Carolyn J. Rose is the author of several novels, including Hemlock Lake, Through a Yellow Wood, An Uncertain Refuge, Sea of Regret, A Place of Forgetting, No Substitute for Murder, and No Substitute for Money. She penned a young-adult fantasy, Drum Warrior, with her husband, Mike Nettleton.
She grew up in New York’s Catskill Mountains, graduated from the University of Arizona, logged two years in Arkansas with Volunteers in Service to America, and spent 25 years as a television news researcher, writer, producer, and assignment editor in Arkansas, New Mexico, Oregon, and Washington.
She founded the Vancouver Writers’ Mixers and is an active supporter of her local bookstore, Cover to Cover. Her interests are reading, gardening, and not cooking.
Hearing those two words, I conjure up visions of highways spooling into the distance. I have recollections of punching the gas and whizzing past semis on an upgrade. I see mental images of Burma-Shave signs and remember the way phone poles seemed to flicker by me.
The words spark memories of great road trips of the past—some just a few hours in duration, and some spanning days and the width of the continent.
The words carry with them a sense of freedom and adventure, of fresh sights and chance acquaintances, of regional foods and souvenir shops, of roadside attractions with concrete dinosaurs or live snakes.
The words give rise to a sense of possibility and change. Once you see the familiar in the rearview mirror, anything can happen.
But because anything can happen—and because the older I get the more I’m aware that some of those anythings might not be so good—I spend hours preparing before the rubber hits the road.
The road itself has changed since 1969 when I took the wheel for my first cross-country road trip. Highways are becoming ever more crowded and complex. And I’ve also changed since I headed off in that Ford Fairlane convertible bound for graduate school at the University of Arizona.
Then, I tossed my gear in the trunk and took off.
Now, 44 years later, I check to see when the car was last in the shop, eyeball the tread on the tires, make sure I’m paid up with AAA and that my cell phone is charged, fill my water bottle, riffle through a selection of maps, and load my gear.
Back in the day, that gear was a sleeping bag, toothbrush and comb, clean underwear, a stack of T-shirts, jeans, a jacket, sandals, tennis shoes, and a notebook. It all fit into a battered suitcase with a taped handle.
Now that gear includes all of the above plus extra sweaters, pajamas, thermal socks, a heating pad, a supply of vitamins, the mouth guard that keeps me from grinding my teeth, a small flashlight, and on and on.
Then, I took a handful of twenties for motels, food, and gas. (Gas was about 35 cents a gallon back then—less in some places.)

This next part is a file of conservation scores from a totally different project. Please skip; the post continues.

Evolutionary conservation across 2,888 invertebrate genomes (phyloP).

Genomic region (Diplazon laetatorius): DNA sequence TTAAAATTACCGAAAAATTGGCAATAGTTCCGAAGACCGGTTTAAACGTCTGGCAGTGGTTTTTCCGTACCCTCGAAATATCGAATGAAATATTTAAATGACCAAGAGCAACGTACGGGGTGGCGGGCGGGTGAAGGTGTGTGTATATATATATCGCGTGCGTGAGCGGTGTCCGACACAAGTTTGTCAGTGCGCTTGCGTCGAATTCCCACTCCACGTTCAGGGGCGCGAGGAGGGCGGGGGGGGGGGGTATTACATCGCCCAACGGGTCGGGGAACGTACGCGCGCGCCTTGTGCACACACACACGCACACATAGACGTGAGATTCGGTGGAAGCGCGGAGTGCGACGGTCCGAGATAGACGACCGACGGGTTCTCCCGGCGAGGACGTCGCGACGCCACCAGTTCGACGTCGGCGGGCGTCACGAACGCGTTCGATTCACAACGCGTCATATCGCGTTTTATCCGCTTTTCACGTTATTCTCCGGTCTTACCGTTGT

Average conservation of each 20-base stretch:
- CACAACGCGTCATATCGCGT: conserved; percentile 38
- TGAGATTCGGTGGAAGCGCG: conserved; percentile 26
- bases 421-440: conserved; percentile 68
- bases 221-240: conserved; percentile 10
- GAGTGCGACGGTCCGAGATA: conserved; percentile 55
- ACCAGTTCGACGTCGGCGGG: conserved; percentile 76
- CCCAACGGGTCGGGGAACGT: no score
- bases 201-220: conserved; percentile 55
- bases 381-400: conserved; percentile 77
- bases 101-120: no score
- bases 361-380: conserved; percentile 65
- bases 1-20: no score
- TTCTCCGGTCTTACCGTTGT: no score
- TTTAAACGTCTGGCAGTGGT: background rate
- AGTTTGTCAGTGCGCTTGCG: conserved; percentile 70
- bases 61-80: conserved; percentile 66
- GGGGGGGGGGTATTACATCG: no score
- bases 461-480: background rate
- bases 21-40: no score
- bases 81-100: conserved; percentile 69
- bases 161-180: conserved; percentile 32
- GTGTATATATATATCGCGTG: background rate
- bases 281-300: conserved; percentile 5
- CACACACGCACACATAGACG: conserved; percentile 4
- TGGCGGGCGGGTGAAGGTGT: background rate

Now I check the remaining balance on my credit card and consider a bank loan for what it will take to fill the tank.
Then, snacks for the start of the trip consisted of what I could scavenge from the kitchen before I took off—cookies, a sandwich, more cookies.
Now, it’s healthier fare: dried fruit, nuts, low-fat/low-cholesterol crackers, juice, and water. (At least until I make the first gas/restroom stop. Then it’s cheesy snacks and cola. Some road trip habits die hard.)
Now the plan, promoted by an aching spine and tightening flexor tendons, is to drive until dinnertime. (Despite those cheesy snacks, the urge to stop for dinner kicks in pretty darn early.)
Then, I’d camp or stay just about anywhere that fit my budget. As long as the sheets were clean and the bed didn’t sag, I didn’t balk at chipped paint, cracked tile, or even a cockroach scuttling for a hole in the baseboard.
Now I like to get a look—a long, hard look—at the room before I check in.
I still take road trips, but often I send one of my characters instead. Liz Roark traveled from New York to Arkansas in an old VW bug and discovered A Place of Forgetting. Kate Dalton left Arkansas for the Oregon Coast, took responsibility for a boy named Way-Ray, and found An Uncertain Refuge.
A road trip can be an important plot element. It can provide obstacles and twists that not only make the story more intriguing and increase reader interest, but also reveal more about the characters. As they have fresh experiences or encounter problems on the road, their strengths and weaknesses come into sharper focus.
When Barbara Reed (the protagonist of No Substitute for Murder), gets a reliable car and a little money in her pocket, she just might hit the road with the GPS she got courtesy of a drug dealer in my latest book, No Substitute for Money. After all, Reckless River, Washington isn’t a huge city. There are only so many fictional crimes I can commit there before readers start to shake their heads and accuse me of having Cabot Cove syndrome.
Have road trips changed for you? Have they changed your characters? Leave a comment and get your name in the drawing for a copy of No Substitute for Money.